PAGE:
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  • HuskNutrition

Clients get a guide on alcohol

I spent a fascinating amount of time learning more about our alcohol consumption.

The Institute of Alcohol Studies has estimated that the production and sale of alcohol was worth £46 billion. The alcohol industry is constantly on the rise even after huge drops in 2020.

What we have seen in the alcoholic drinks market is a shift into a health conscious consumer, emphasising moderation.

After lockdowns, loss of social events, drops in sales of alcohol for breweries and pubs combined with consumers alcohol behaviours - a recovery in alcoholic drinks sales would always be on the horizon but with a market influence to improve the information available to the consumer.

A lot of people don’t actually know:

• What 1 unit of alcohol really is (it’s 10ml or 8g of pure alcohol btw which is around how much alcohol you can typically process per hour)

• How many drinks or what that equates to?

Typically 1 shot or measure of a 40% spirit is 1 unit of alcohol.

A small glass of wine is around 1.5 units.

A pint of ‘session’ or ‘light’ ABV beer is around 2 units.

The uprise in heavy IPA and bespoke market for trendy heavy ale means that ABV of ale is increasing but to counteract the serving sizes in bars are smaller.

Consumers are now more than ever getting switched onto calories and alcohol levels in their drinks, with a reported 33% of people paying more attention to the calories.

The alcohol free market has boomed and there’s an increase in the demand of people wanting the choice of alcohol when out.

Ironically however, I found a lot of manufacturers don’t actually provide the calorie information on their labelling unless it’s been one of the new Hard Seltzers or “skinny brands”.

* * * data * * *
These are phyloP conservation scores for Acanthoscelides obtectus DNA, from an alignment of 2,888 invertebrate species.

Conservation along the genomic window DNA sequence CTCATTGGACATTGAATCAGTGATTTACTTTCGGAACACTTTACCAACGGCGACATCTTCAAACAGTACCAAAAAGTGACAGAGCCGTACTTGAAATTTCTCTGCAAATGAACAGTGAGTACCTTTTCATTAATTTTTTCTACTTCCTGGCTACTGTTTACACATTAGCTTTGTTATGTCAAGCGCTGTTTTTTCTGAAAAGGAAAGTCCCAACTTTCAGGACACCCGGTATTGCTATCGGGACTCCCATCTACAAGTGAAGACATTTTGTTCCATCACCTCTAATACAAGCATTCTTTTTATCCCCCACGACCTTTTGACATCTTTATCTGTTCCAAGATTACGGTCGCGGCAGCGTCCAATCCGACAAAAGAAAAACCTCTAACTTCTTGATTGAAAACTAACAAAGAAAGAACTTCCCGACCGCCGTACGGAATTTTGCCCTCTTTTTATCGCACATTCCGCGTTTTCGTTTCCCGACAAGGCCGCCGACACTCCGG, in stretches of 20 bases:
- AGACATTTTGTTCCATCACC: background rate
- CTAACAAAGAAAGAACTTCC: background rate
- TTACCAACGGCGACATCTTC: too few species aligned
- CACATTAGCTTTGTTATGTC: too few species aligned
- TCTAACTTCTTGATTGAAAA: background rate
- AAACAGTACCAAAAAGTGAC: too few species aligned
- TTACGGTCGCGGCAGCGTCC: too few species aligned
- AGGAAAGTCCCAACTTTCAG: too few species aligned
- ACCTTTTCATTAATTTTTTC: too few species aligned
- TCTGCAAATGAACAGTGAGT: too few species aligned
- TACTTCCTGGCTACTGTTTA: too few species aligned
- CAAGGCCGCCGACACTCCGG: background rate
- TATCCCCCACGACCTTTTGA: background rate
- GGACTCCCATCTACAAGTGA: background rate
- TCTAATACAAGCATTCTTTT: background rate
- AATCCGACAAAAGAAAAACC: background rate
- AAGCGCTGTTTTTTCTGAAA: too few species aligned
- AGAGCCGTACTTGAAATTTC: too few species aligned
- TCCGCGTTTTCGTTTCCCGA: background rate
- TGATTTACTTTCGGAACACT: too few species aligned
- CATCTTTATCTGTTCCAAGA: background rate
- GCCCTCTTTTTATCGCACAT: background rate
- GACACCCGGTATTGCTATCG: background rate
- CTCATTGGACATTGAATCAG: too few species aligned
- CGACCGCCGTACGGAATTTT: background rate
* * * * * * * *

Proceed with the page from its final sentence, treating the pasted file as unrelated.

Even though the UK government has consulted on calorie labelling for alcohol drinks - it was still very tough to find calorie amounts on any bottle of branded wine, except for home brand purchases.

I went to Waitrose and Sainsburys to see which products are now populating these shelves and compared this to menus from a typical eatery (Miller and Carter, Revolution De Cuba, Hungry Horse) to find out more.

After perusing the stock and menu lists I found that some eateries only provides calorie amounts for alcohol free items, which is understandable, but could more be done to advise the consumer?

That’s why I have done this.

I work with people whose lives involve alcohol.

Sometimes their job and their role includes that too.

To help my clients and their long term health I can now divulge more information to help them make a reasonable change as practically suitable to their environment and situations to help them and their health, needs and goal.

It’s my job to be fascinated by food, behaviour and information and that’s exactly how I help get people informed and find their own solution.


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